Scuba Diving International was the first training agency to offer a Solo Diver certification, and it’s become more and more accepted in the dive industry. I’ve been on several dive charters where holding that certification, and possessing the required equipment, allowed me to enjoy solo excursions without a buddy. Some recent events, however, have raised the questions of what is the SDI Solo Diver certification for, and does it apply to technical diving?
The Solo Diver Certification
The SDI Solo Diver certification trains a sport diver to execute certain dives independent of a buddy. Redundant air supply, a spare mask, and other equipment requirements address many of the common problems the solo diver may encounter. Skills training develops better problem management skills to address the fight-or-flight reflex that oftentimes is a diver’s first instinctive response to a problem. Planning skills are also developed to address gas use, gas planning, and personal limits on the dive. Upon certification, the solo diver should be better able to manage those risks present on a dive when solo, and makes a much better buddy when diving in a team.
When We Don’t Dive Solo
There are certain types of diving that are NOT for SDI Solo Divers. These include any form of overhead diving (wreck, cavern, cave, or the soft overhead of decompression), pinnacle dives, and any form of technical diving. Even for those trained in technical diving, the level of planning and execution demanded by technical diving makes it impractical for solo divers. These limits are clearly explained in the SDI course materials and are addressed by instructors during the course.
In technical diving, there’s a saying that two is one, and one is none. The only thing we can’t back up as a solo diver is our brain. The biggest advantage of a team in technical diving is that the team can provide that backup brain – the opportunity to double check the planning process during early phases of the dive as well as actual decisions made during the dive. While each diver in a team should be entirely self-sufficient, working within a team gives the technical diver many more options when things go pear-shaped. With closed circuit rebreathers (CCRs), the opportunity exists to make many more mistakes than it does with open circuit. Having a strong team of two or three divers, along with using checklists, helps to manage the increased risks of rebreather diving. Going solo on such dives negates that advantage.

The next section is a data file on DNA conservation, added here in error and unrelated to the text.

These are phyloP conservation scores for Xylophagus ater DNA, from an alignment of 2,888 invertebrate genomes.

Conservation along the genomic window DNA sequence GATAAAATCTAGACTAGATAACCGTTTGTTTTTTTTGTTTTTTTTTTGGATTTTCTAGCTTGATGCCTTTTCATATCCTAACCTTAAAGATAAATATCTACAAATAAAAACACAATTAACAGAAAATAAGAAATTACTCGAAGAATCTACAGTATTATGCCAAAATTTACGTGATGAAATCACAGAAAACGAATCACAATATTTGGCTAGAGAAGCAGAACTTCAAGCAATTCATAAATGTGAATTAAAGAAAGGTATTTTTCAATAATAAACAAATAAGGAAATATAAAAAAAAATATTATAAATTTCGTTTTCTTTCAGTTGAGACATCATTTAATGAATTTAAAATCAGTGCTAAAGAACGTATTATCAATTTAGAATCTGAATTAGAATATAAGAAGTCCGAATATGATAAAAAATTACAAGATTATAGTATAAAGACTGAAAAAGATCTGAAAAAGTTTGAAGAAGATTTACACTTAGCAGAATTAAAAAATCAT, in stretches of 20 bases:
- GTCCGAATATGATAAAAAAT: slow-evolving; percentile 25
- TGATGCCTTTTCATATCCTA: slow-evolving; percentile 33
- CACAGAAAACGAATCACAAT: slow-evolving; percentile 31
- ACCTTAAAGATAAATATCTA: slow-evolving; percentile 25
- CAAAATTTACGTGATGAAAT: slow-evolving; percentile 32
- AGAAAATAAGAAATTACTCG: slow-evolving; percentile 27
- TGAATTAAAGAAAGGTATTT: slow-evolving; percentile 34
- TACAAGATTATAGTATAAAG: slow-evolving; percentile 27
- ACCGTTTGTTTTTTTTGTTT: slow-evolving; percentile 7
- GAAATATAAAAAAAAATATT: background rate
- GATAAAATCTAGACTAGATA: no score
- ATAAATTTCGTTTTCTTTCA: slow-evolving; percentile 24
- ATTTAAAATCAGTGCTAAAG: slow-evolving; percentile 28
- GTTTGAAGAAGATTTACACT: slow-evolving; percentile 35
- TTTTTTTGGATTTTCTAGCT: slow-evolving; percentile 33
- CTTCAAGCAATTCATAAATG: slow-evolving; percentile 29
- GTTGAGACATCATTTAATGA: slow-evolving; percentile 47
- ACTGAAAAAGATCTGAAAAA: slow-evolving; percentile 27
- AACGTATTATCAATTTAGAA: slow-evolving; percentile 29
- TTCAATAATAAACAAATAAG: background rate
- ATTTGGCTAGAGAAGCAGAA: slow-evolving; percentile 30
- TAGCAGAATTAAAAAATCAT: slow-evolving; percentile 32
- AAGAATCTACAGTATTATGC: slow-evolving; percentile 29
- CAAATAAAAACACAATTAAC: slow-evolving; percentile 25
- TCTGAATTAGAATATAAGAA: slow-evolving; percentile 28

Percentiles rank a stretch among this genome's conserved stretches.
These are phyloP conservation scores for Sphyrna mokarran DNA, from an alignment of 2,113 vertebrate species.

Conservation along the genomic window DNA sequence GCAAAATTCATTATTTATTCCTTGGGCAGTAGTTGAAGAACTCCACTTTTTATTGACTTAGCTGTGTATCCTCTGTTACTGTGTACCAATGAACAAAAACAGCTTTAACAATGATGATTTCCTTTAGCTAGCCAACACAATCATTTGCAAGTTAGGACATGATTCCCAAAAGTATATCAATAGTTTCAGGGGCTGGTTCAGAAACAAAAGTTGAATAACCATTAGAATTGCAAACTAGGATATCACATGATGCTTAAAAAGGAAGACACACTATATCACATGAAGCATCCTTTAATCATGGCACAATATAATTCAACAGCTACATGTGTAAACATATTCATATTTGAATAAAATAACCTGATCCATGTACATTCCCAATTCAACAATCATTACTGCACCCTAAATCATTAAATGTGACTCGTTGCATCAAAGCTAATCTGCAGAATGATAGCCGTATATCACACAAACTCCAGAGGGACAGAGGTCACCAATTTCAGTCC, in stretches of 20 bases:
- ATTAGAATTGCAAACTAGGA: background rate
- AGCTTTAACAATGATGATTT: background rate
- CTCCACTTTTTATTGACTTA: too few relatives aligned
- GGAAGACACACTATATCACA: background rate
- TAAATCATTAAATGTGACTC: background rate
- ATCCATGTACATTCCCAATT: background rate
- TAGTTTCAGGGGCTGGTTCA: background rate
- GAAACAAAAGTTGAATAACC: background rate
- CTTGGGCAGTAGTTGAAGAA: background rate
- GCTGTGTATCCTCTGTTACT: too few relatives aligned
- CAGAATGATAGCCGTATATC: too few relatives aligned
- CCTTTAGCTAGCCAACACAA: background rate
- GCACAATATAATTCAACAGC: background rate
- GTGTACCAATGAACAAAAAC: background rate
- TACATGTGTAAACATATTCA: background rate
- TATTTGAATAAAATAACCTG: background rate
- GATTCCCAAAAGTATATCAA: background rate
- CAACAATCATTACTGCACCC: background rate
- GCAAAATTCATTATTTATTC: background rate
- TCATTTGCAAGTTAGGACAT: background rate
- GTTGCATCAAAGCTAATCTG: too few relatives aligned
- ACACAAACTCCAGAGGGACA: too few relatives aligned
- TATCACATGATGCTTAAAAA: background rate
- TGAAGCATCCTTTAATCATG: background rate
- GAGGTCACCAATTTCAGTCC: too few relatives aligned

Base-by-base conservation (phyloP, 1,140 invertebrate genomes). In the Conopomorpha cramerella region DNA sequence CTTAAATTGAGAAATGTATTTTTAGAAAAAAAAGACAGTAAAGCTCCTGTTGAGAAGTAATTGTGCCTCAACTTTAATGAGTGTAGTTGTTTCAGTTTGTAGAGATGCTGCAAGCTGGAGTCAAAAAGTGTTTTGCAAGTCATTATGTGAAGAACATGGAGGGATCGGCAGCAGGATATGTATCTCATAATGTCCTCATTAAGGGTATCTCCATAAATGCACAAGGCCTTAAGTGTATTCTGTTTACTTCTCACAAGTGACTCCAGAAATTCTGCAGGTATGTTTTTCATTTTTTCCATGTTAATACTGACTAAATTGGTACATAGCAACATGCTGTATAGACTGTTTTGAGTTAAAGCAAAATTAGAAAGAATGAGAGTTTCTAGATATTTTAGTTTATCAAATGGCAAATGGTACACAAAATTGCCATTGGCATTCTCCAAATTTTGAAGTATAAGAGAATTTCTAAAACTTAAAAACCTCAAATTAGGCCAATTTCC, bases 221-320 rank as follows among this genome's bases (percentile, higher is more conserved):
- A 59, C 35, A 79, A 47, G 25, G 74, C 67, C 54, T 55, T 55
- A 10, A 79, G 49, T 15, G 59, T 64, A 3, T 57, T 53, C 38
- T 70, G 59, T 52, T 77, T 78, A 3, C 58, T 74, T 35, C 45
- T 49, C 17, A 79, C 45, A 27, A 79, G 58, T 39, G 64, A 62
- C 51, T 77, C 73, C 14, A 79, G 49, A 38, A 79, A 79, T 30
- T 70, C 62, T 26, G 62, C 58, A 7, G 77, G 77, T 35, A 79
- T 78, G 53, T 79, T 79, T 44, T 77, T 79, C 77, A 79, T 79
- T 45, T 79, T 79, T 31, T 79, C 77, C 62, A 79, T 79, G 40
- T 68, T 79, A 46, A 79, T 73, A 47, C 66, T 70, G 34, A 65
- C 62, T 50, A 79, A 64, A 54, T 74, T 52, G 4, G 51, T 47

In technical diving we sometimes see a solo diver on charters or at the dive site. This diver is typically emulating their favorite explorer, who does their wreck penetrations or cave pushes alone. While exploration diving is great, and often requires solo technical diving, that fringe aspect of our sport accepts many easily mitigated risks and its protocols aren’t always appropriate for diving recreationally. Diving alone for fun at the technical level is not only accepting risk at an unacceptable level, it also degrades the validity of protocols and procedures in technical diving.
Being a solo diver, whether diving alone or in a buddy pair, offers many benefits to both safety and recreation but does inherit a higher risk factor when applied in the wrong scenario. The benefit of hunting or photography alone can result in the biggest fish shot (in both scenarios). All diving situations require patience in progression but solo diving requires a much greater dedication to self control in order to execute dives properly. If you haven’t already, sign up for a solo course with your local SDI dive center.
To find out more about International Training, visit www.tdisdi.com.